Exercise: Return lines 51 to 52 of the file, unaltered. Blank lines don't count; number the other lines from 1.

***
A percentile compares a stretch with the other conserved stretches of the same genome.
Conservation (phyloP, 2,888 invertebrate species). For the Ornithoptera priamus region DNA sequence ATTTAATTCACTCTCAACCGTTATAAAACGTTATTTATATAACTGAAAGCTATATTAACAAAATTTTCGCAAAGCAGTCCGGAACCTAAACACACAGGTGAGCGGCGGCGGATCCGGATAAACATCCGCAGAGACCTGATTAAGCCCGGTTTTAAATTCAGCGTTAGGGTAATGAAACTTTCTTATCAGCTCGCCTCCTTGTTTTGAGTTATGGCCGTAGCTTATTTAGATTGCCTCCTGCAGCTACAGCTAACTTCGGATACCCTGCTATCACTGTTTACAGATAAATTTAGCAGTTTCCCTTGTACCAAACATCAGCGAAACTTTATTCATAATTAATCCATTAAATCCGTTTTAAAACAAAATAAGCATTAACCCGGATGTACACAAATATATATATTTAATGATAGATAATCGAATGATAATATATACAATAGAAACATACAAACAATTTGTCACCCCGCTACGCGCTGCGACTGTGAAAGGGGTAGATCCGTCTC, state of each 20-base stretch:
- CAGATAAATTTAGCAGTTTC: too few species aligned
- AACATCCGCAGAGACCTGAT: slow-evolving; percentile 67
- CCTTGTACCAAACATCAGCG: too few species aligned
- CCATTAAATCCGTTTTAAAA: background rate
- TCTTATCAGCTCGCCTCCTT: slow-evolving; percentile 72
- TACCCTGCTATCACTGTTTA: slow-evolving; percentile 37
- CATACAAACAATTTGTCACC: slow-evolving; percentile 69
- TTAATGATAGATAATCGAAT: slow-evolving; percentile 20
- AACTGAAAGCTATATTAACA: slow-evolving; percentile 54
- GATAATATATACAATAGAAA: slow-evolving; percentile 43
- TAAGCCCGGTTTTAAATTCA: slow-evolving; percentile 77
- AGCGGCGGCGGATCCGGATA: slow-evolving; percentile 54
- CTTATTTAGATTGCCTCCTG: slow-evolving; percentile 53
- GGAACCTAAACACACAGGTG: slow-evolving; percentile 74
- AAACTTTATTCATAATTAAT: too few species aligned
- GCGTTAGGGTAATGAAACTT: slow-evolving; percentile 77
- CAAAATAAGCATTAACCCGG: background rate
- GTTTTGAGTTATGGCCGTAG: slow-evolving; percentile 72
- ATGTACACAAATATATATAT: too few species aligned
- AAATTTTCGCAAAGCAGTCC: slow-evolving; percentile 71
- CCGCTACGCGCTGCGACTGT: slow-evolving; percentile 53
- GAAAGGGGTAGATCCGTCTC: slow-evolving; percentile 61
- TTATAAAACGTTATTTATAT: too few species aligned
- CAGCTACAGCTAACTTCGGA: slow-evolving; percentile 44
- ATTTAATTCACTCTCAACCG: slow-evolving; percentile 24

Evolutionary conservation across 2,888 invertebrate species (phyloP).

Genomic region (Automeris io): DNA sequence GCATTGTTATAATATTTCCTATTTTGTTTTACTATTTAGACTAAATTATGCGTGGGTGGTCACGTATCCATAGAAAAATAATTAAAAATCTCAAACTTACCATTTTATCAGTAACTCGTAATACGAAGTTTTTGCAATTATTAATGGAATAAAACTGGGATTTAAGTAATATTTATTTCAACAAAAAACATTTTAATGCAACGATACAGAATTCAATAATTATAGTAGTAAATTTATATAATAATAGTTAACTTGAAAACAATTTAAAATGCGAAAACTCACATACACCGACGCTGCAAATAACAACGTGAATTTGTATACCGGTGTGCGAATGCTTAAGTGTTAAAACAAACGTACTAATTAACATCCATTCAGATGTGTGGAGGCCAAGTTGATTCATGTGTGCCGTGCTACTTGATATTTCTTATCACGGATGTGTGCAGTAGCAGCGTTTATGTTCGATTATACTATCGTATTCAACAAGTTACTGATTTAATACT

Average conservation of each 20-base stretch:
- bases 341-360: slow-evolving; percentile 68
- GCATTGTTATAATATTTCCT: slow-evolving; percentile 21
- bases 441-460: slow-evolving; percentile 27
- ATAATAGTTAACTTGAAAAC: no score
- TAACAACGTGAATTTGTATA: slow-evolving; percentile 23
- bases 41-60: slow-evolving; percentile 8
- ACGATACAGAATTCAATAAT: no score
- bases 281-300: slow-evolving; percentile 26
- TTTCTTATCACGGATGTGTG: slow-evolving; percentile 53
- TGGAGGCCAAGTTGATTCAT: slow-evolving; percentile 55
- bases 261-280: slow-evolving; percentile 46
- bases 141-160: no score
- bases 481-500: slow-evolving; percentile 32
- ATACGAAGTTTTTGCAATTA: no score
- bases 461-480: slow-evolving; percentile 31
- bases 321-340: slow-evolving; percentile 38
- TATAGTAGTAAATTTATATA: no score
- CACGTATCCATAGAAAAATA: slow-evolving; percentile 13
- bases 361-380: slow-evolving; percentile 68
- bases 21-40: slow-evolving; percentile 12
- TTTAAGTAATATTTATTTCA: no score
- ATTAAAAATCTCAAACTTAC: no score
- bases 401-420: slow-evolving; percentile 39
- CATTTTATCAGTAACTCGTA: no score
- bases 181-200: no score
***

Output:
- TTTAAGTAATATTTATTTCA: no score
- ATTAAAAATCTCAAACTTAC: no score